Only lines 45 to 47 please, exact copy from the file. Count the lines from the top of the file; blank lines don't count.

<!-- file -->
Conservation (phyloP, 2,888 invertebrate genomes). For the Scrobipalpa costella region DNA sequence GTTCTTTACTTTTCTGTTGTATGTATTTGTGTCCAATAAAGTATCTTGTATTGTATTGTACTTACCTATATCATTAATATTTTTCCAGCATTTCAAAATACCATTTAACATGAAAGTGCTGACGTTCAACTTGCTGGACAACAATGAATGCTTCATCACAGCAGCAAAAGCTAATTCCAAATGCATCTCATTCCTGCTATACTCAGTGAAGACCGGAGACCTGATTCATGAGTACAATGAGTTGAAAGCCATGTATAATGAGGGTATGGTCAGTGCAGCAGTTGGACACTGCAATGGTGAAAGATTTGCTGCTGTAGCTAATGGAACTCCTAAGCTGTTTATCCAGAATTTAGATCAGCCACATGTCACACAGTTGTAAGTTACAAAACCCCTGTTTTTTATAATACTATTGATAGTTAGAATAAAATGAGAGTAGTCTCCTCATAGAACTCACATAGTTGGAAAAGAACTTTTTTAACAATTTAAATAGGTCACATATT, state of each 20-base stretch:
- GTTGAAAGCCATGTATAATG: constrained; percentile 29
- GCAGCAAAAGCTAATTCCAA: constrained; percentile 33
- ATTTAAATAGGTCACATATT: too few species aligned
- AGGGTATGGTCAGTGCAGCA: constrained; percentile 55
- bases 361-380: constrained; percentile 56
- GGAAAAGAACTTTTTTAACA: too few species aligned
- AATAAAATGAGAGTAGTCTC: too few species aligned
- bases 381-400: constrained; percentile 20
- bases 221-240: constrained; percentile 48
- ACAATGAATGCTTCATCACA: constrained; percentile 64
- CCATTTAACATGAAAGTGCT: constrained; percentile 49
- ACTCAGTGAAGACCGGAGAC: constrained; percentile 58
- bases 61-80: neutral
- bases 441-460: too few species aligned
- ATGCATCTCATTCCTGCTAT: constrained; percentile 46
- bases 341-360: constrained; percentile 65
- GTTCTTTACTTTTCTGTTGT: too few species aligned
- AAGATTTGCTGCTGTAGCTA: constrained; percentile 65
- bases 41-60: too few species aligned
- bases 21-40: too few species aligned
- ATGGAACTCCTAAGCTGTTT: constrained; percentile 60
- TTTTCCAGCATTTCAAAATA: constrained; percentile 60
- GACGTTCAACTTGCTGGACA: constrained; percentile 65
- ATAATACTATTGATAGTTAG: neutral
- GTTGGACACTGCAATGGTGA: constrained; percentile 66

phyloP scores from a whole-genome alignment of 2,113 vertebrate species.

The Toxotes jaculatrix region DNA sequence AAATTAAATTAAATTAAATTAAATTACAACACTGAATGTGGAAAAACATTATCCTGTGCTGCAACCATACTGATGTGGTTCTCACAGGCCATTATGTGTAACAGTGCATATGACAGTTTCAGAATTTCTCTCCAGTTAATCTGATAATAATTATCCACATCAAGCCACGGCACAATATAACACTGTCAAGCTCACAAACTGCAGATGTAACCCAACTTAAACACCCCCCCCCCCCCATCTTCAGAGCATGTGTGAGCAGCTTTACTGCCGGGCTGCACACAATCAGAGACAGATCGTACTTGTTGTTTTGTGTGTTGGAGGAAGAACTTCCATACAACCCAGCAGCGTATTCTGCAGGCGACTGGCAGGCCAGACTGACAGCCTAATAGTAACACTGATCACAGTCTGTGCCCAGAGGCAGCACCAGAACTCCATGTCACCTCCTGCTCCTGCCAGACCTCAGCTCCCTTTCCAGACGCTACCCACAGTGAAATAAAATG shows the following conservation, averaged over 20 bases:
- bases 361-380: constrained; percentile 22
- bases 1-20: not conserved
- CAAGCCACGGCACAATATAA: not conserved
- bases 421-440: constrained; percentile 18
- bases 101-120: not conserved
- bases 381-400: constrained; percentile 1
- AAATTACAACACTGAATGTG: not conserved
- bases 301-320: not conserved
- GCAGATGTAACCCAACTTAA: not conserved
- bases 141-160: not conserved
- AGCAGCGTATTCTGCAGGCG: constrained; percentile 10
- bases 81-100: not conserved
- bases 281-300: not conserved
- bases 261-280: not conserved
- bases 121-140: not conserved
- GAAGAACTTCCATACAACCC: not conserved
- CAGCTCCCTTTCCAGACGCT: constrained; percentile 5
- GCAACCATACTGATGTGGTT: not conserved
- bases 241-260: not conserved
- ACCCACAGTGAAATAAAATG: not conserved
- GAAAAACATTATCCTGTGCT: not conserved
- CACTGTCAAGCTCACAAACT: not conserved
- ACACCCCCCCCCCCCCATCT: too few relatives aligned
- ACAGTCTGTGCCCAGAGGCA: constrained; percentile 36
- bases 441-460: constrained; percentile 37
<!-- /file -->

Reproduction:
- CAGCTCCCTTTCCAGACGCT: constrained; percentile 5
- GCAACCATACTGATGTGGTT: not conserved
- bases 241-260: not conserved